Steak or Beans?

by Patrick Flanagan

It's not how aggressive or conservative you are - it's planning for risk that matters most.

Want to see your retirement and investment accounts grow? Well, a portfolio's return is primarily driven by stocks, which also drive the level of risk it is exposed to. So, deciding on an appropriate level of stocks to hold is really important. But, in order to make a thoughtful decision, you must first examine how much risk you're comfortable with.

Look at the graph below. It is a good starting point for making that decision as it shows the average annual return - as well as the best and worst annual return - for a spectrum of stock and bond allocations over the last 86 years.

As you can see, a portfolio invested in 100 percent bonds (far left side of the chart) over the period shown had an average annual return of 5.5 percent. Not bad. But, a portfolio invested 100 percent in stocks (far right side of the chart) realized an average annual return of 10 percent - nearly double that of all-bonds.

So, what are the real-world differences between the 5 percent portfolio and the 10 percent portfolio over a lifetime? For starters, over the period shown above (86 years) the portfolio that returned 5 percent (all bonds) would have grown a hypothetical $1 to roughly $100. The portfolio that returned 10 percent (all stocks) grew that same dollar to nearly $3,629. That's a meaningful difference. But where does risk come in to the picture?

There's the rub. While it's clear that stocks have made the most money, there has been a "cost" involved.

Look at the 100 percent stock bar on the chart once again. Like Slim Pickens riding the nuke at the end of Dr. Strangelove, the stock allocation really has had a wild ride. While the very best single year offered an eye-popping gain 54.2 percent, there have also been individual years where stocks lost as much as 43 percent. And to complicate matters, markets have declined for a number of successive years in a row on many occasions.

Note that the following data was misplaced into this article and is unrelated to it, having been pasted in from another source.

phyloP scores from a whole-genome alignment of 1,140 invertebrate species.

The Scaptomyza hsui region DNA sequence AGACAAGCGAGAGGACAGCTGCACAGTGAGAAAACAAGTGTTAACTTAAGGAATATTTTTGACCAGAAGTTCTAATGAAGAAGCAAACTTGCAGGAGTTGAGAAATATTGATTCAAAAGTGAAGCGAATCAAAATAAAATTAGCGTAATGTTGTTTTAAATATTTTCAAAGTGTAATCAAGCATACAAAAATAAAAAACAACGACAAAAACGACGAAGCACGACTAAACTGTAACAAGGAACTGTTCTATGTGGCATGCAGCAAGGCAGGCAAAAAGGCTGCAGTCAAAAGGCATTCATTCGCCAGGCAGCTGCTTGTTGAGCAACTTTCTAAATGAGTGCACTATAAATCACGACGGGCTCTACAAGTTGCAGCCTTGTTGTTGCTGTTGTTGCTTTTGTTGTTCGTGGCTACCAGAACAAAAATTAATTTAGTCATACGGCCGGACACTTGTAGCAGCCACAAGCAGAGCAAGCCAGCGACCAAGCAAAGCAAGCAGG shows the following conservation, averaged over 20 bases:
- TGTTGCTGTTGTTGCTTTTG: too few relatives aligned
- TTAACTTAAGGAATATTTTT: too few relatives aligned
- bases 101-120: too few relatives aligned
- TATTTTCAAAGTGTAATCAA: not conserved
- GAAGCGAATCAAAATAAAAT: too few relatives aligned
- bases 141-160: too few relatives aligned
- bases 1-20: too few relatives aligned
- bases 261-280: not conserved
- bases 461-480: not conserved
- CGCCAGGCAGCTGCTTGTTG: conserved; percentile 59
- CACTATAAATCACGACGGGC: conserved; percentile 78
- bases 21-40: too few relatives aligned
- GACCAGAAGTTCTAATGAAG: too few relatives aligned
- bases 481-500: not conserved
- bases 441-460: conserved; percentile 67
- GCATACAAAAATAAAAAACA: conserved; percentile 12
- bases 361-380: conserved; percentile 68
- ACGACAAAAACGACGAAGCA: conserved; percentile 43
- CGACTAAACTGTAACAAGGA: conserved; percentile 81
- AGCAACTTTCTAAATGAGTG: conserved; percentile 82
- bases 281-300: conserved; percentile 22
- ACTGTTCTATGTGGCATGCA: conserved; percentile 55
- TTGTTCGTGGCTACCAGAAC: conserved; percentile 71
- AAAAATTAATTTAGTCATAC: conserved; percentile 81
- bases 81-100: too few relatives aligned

Those losses can add up, both economically and emotionally. It's difficult to convey on paper the stress and fear that can accompany a really bad year(s) for stocks, especially when it's your portfolio, retirement and future lifestyle that seems to be going down the tube. Such periods are terribly difficult to endure without blinking. And just in case you have forgotten what has happened to stocks say, even over just the last decade, here's a quick reminder.

Remember that the next time stocks blow it out to the upside. In order to match that return for your entire portfolio, you would of course have to be entirely invested in stocks. And if you think you want to go that route, unless you know of some way of hearing the proverbial bell ringing at the top, you had better resign yourself to the full ride. Mid-stream allocation readjustments made on gut, chance or fear, rarely make for a good long-term plan.

If you don't want to expose yourself to the full brunt of the bad markets, here's (again) a suggestion. Consider a diversified and balanced approach. A split of say 60 percent stocks and 40 percent bonds is often a good starting point. Such an allocation would have offered an average return of nearly 9 percent over the last 86 years - not so terribly different from that of the all-stock figure, but with a much smoother ride along the way. And that smoother ride would have made it all the easier to stay put during the recurrent tough markets experienced, as well as those yet to come.

This article is titled "Steak or Beans." That is not to imply that your financial well-being completely depends on how aggressive or conservative you are. Quite the contrary.

Both have their place, and both are good, depending on your age and station in life. Rather, what really puts a dent in your wallet is not properly thinking about, and planning for, risk before the storm.

So examine the first chart carefully as you work through this. The last thing you want to experience is inadvertently taking on more risk than realized when times are good, only to later find that you're holding a hot potato and sell out at a loss. That's when not properly planning can really hurt.

Bo Billeaud has been president and chief investment officer of Lafayette-based Billeaud Capital Management, a money management firm, for almost three decades. Contact him at [email protected]